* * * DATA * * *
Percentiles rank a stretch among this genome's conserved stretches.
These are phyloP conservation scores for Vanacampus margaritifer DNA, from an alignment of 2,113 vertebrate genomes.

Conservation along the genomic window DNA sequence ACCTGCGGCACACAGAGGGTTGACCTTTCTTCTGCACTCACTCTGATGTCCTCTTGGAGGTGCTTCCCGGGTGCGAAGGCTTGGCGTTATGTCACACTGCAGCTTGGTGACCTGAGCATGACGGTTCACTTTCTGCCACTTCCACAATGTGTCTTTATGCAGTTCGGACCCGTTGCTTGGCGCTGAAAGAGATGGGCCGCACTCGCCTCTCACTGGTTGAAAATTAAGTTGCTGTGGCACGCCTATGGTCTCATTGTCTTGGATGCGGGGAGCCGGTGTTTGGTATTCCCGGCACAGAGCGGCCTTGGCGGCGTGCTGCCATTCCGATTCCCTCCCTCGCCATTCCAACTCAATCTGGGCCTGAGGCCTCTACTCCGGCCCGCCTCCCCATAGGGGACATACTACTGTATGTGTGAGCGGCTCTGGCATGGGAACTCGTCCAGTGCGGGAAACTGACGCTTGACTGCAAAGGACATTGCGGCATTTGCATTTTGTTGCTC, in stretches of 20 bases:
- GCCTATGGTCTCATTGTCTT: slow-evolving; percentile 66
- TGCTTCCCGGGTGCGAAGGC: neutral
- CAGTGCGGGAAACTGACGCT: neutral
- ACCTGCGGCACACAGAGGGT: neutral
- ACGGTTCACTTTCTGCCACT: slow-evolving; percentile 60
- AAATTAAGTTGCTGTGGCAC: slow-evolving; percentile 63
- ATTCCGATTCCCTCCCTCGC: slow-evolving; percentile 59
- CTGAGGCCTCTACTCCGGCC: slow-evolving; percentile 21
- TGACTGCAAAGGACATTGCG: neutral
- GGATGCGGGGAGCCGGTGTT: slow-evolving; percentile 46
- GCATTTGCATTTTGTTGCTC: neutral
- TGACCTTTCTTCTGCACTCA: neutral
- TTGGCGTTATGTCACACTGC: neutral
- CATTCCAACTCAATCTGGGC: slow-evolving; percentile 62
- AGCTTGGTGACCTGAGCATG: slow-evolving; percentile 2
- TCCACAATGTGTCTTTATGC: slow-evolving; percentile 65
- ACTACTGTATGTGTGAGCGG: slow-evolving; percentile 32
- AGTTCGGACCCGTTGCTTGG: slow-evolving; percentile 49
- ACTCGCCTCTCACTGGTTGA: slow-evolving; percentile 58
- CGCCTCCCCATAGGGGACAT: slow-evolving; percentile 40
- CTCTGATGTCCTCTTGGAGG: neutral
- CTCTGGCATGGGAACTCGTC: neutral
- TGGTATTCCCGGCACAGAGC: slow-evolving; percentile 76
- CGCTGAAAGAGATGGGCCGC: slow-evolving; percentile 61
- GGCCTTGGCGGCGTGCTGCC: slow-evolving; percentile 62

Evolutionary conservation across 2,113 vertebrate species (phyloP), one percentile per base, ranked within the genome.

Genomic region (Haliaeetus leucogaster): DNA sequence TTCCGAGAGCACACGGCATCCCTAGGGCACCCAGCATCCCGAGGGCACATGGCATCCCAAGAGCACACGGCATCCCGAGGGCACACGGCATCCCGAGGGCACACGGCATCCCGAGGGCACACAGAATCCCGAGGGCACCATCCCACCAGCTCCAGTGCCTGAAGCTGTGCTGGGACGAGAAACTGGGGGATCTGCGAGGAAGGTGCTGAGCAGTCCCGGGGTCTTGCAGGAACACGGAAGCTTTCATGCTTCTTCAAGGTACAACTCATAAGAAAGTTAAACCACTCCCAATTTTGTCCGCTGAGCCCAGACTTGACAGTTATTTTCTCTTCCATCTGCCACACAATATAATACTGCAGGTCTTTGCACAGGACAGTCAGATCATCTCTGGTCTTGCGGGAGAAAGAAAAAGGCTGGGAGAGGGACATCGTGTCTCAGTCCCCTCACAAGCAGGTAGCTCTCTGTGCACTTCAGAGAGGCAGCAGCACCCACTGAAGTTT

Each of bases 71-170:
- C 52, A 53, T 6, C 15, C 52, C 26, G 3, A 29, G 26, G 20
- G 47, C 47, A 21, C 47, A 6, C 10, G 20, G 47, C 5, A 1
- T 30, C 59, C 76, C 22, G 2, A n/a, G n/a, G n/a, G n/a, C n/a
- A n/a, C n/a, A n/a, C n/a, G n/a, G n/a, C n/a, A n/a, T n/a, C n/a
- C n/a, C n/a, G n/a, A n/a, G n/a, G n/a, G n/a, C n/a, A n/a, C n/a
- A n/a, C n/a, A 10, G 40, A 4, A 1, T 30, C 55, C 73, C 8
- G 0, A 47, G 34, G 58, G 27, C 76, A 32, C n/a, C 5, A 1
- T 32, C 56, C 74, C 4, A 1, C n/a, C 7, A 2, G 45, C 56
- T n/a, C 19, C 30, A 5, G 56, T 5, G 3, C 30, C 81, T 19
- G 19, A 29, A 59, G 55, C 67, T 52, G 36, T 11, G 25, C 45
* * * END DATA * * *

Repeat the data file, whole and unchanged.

Percentiles rank a stretch among this genome's conserved stretches.
These are phyloP conservation scores for Vanacampus margaritifer DNA, from an alignment of 2,113 vertebrate genomes.

Conservation along the genomic window DNA sequence ACCTGCGGCACACAGAGGGTTGACCTTTCTTCTGCACTCACTCTGATGTCCTCTTGGAGGTGCTTCCCGGGTGCGAAGGCTTGGCGTTATGTCACACTGCAGCTTGGTGACCTGAGCATGACGGTTCACTTTCTGCCACTTCCACAATGTGTCTTTATGCAGTTCGGACCCGTTGCTTGGCGCTGAAAGAGATGGGCCGCACTCGCCTCTCACTGGTTGAAAATTAAGTTGCTGTGGCACGCCTATGGTCTCATTGTCTTGGATGCGGGGAGCCGGTGTTTGGTATTCCCGGCACAGAGCGGCCTTGGCGGCGTGCTGCCATTCCGATTCCCTCCCTCGCCATTCCAACTCAATCTGGGCCTGAGGCCTCTACTCCGGCCCGCCTCCCCATAGGGGACATACTACTGTATGTGTGAGCGGCTCTGGCATGGGAACTCGTCCAGTGCGGGAAACTGACGCTTGACTGCAAAGGACATTGCGGCATTTGCATTTTGTTGCTC, in stretches of 20 bases:
- GCCTATGGTCTCATTGTCTT: slow-evolving; percentile 66
- TGCTTCCCGGGTGCGAAGGC: neutral
- CAGTGCGGGAAACTGACGCT: neutral
- ACCTGCGGCACACAGAGGGT: neutral
- ACGGTTCACTTTCTGCCACT: slow-evolving; percentile 60
- AAATTAAGTTGCTGTGGCAC: slow-evolving; percentile 63
- ATTCCGATTCCCTCCCTCGC: slow-evolving; percentile 59
- CTGAGGCCTCTACTCCGGCC: slow-evolving; percentile 21
- TGACTGCAAAGGACATTGCG: neutral
- GGATGCGGGGAGCCGGTGTT: slow-evolving; percentile 46
- GCATTTGCATTTTGTTGCTC: neutral
- TGACCTTTCTTCTGCACTCA: neutral
- TTGGCGTTATGTCACACTGC: neutral
- CATTCCAACTCAATCTGGGC: slow-evolving; percentile 62
- AGCTTGGTGACCTGAGCATG: slow-evolving; percentile 2
- TCCACAATGTGTCTTTATGC: slow-evolving; percentile 65
- ACTACTGTATGTGTGAGCGG: slow-evolving; percentile 32
- AGTTCGGACCCGTTGCTTGG: slow-evolving; percentile 49
- ACTCGCCTCTCACTGGTTGA: slow-evolving; percentile 58
- CGCCTCCCCATAGGGGACAT: slow-evolving; percentile 40
- CTCTGATGTCCTCTTGGAGG: neutral
- CTCTGGCATGGGAACTCGTC: neutral
- TGGTATTCCCGGCACAGAGC: slow-evolving; percentile 76
- CGCTGAAAGAGATGGGCCGC: slow-evolving; percentile 61
- GGCCTTGGCGGCGTGCTGCC: slow-evolving; percentile 62

Evolutionary conservation across 2,113 vertebrate species (phyloP), one percentile per base, ranked within the genome.

Genomic region (Haliaeetus leucogaster): DNA sequence TTCCGAGAGCACACGGCATCCCTAGGGCACCCAGCATCCCGAGGGCACATGGCATCCCAAGAGCACACGGCATCCCGAGGGCACACGGCATCCCGAGGGCACACGGCATCCCGAGGGCACACAGAATCCCGAGGGCACCATCCCACCAGCTCCAGTGCCTGAAGCTGTGCTGGGACGAGAAACTGGGGGATCTGCGAGGAAGGTGCTGAGCAGTCCCGGGGTCTTGCAGGAACACGGAAGCTTTCATGCTTCTTCAAGGTACAACTCATAAGAAAGTTAAACCACTCCCAATTTTGTCCGCTGAGCCCAGACTTGACAGTTATTTTCTCTTCCATCTGCCACACAATATAATACTGCAGGTCTTTGCACAGGACAGTCAGATCATCTCTGGTCTTGCGGGAGAAAGAAAAAGGCTGGGAGAGGGACATCGTGTCTCAGTCCCCTCACAAGCAGGTAGCTCTCTGTGCACTTCAGAGAGGCAGCAGCACCCACTGAAGTTT

Each of bases 71-170:
- C 52, A 53, T 6, C 15, C 52, C 26, G 3, A 29, G 26, G 20
- G 47, C 47, A 21, C 47, A 6, C 10, G 20, G 47, C 5, A 1
- T 30, C 59, C 76, C 22, G 2, A n/a, G n/a, G n/a, G n/a, C n/a
- A n/a, C n/a, A n/a, C n/a, G n/a, G n/a, C n/a, A n/a, T n/a, C n/a
- C n/a, C n/a, G n/a, A n/a, G n/a, G n/a, G n/a, C n/a, A n/a, C n/a
- A n/a, C n/a, A 10, G 40, A 4, A 1, T 30, C 55, C 73, C 8
- G 0, A 47, G 34, G 58, G 27, C 76, A 32, C n/a, C 5, A 1
- T 32, C 56, C 74, C 4, A 1, C n/a, C 7, A 2, G 45, C 56
- T n/a, C 19, C 30, A 5, G 56, T 5, G 3, C 30, C 81, T 19
- G 19, A 29, A 59, G 55, C 67, T 52, G 36, T 11, G 25, C 45